Article

Midsummer jam

Categories: Product of the week

A delicious, natural, homemade preserve that’s chock-full of summer fruit

“It’s very simple. There are no additions: no additives, no preservatives, no pectin. To set it, we rely on the natural acid and pectin that occur in the fruit,” says Elspeth Biltoft of Rosebud Preserves. It’s true of their Midsummer jam and it’s true of all their products; there’s nothing to see here but delicious, natural, homemade preserves, chock-full of fruit—in this instance, a muddle of strawberries, raspberries, blackcurrants and redcurrants.

If we were to tell you it tastes like concentrated summer, what your mind’s eye conjures wouldn’t be far off. “It’s made with all of the traditional British summer fruits—in fact, some people call it summer pudding jam, because that’s exactly what it tastes like,” Elspeth continues. “We use different proportions of fruit depending on what creates the best balance—if the blackcurrants are particularly sharp, say, then we might add a bit more strawberry.”

It’s made in Rosebud Preserves’ north Yorkshire kitchens, first by soaking the blackcurrants and redcurrants in warm water until soft—“They’re classed as soft fruits, but in fact they need to be soaked first or the skins become a little tough”—then adding the rest of the fruit and some unrefined cane sugar. “We leave it on a low temperature until it’s thoroughly dissolved, then we turn the heat up and boil it,” she explains. “We’ve got to be careful because the blackcurrants and redcurrants have so much natural pectin, it can cause it to overset. We like it so it’s just soft enough, but not so that it runs off your toast.”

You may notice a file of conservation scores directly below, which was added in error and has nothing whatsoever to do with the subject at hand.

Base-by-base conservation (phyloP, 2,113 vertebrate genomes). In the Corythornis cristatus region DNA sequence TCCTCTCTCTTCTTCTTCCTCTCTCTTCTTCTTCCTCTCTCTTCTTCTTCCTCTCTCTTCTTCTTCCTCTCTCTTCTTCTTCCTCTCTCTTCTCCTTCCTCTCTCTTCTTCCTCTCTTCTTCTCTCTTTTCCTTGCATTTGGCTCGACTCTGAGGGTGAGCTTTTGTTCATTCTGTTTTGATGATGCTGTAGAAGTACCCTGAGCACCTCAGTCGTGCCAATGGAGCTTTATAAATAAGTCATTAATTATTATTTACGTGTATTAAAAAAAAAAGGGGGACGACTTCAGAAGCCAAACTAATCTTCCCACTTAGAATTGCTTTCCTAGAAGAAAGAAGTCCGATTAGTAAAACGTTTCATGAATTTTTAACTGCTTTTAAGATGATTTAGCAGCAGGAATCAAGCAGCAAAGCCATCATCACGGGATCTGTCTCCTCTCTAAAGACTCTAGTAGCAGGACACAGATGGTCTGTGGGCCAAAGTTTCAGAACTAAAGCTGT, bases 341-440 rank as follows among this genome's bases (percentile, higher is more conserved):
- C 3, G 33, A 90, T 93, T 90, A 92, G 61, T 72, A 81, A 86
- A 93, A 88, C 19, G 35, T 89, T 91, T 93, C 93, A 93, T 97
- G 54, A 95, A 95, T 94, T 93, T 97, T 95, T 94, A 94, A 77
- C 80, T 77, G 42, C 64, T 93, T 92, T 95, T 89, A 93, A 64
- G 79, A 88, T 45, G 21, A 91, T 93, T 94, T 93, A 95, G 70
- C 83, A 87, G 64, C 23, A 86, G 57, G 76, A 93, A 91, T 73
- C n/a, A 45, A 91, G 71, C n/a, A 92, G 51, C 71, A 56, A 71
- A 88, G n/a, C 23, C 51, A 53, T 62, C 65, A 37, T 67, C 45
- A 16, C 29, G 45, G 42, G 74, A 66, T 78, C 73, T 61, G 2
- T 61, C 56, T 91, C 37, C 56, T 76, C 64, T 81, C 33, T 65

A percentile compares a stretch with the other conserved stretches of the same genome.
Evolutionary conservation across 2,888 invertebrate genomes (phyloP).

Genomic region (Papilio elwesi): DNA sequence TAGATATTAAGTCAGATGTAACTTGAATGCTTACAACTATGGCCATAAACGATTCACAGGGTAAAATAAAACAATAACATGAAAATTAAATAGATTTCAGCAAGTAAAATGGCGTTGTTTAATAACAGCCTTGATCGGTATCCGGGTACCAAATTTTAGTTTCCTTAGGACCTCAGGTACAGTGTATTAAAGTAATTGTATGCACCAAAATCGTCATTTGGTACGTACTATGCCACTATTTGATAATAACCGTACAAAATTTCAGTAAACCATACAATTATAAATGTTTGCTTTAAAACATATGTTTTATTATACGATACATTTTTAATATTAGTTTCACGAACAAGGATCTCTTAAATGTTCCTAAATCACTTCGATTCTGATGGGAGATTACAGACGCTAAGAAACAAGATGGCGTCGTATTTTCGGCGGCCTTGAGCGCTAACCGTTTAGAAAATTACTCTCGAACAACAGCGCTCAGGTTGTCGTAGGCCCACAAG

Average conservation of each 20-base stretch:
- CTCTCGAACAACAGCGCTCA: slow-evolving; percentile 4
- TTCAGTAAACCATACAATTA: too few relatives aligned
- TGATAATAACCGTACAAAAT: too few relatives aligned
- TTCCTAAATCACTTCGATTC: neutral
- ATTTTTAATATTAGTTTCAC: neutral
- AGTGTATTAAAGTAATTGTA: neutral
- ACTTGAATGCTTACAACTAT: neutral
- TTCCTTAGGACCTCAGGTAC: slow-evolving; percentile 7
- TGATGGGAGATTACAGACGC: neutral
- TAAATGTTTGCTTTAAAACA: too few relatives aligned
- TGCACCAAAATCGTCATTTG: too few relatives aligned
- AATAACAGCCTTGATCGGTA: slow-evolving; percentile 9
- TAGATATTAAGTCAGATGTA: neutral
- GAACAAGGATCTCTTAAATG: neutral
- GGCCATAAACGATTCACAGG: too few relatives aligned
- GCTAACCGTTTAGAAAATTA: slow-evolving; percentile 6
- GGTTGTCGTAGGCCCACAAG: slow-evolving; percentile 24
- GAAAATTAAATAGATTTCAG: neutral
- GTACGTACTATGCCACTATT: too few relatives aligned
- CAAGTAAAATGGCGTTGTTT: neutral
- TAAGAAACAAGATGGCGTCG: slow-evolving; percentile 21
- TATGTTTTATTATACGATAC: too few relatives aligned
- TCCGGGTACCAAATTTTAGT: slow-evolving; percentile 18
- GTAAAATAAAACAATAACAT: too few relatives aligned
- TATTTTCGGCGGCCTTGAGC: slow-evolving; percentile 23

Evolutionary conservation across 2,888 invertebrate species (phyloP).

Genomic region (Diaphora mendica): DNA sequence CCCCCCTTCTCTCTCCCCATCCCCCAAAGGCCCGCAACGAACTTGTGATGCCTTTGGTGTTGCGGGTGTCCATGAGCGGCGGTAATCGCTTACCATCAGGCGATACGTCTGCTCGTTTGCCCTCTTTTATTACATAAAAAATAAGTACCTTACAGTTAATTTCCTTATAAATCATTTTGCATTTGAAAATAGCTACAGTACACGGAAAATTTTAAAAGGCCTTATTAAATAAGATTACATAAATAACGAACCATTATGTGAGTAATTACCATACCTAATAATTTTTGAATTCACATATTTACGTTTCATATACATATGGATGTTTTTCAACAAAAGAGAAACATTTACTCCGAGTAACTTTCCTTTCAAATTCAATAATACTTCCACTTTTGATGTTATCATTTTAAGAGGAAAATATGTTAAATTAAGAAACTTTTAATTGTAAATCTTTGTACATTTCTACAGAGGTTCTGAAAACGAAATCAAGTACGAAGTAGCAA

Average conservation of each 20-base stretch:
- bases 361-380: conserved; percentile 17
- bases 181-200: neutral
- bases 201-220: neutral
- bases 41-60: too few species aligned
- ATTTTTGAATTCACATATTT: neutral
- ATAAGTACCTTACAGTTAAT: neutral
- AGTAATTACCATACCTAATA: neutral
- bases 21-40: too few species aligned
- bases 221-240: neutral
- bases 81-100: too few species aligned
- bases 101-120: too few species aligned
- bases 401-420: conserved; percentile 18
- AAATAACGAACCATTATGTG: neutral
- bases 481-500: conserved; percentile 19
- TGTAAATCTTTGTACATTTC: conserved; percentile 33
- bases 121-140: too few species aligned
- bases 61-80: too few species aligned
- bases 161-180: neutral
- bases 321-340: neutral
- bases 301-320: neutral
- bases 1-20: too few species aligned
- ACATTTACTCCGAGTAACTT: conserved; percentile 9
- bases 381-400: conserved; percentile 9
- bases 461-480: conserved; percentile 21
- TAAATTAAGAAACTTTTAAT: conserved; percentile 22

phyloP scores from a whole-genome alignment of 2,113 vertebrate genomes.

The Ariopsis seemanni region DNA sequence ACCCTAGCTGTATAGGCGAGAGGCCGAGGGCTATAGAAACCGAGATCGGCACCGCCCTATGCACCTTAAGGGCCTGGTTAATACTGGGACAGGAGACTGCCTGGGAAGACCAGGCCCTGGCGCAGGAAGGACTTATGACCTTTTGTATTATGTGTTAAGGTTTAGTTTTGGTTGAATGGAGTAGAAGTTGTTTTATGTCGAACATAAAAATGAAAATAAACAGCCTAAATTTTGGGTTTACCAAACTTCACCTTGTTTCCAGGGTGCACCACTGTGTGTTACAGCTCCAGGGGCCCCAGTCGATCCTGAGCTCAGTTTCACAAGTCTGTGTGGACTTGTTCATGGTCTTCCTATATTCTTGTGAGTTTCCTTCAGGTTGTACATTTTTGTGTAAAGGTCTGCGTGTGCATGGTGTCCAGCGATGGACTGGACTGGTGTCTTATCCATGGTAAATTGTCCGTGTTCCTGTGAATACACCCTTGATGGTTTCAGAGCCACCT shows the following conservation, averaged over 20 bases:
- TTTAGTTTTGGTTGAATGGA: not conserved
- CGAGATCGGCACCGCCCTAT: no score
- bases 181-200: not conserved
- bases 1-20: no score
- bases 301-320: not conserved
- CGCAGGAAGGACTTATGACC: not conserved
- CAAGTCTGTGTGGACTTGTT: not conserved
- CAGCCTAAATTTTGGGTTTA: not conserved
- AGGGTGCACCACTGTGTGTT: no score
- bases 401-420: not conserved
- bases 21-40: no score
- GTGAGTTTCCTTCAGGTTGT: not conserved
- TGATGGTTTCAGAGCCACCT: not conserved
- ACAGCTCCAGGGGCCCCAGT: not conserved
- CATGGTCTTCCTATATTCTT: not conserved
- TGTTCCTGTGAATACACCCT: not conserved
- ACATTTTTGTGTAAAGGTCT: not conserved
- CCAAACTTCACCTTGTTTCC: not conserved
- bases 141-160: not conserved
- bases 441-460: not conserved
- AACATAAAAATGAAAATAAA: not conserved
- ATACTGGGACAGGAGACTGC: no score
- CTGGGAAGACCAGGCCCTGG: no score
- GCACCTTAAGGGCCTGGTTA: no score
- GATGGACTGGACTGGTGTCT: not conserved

Sweet and sharp
The resulting jam is satisfyingly thick with fruit, yet pleasingly gloopy. It’s sweet and sharp by turns, one bite delivering a saccharine burst of strawberry, the next that familiarly deep, sticky taste of blackcurrants—not the artificial soft drink flavour of childhood, but rather that of berries plucked and eaten straight from the bush, that stain your top and pepper your teeth with seeds. Indeed, unashamedly spooning it from the jar as we did, you’re at risk of both.

It’s better yet sandwiched in sponges, dolloped on porridge, or simply stirred into yoghurt—but the nicest way to eat it, says Elspeth, is on scones “with thick Cornish clotted cream,” she swoons. “In summertime, it’s the absolute best.”

Read Luke Mackay’s recipe for Midsummer bakewell tart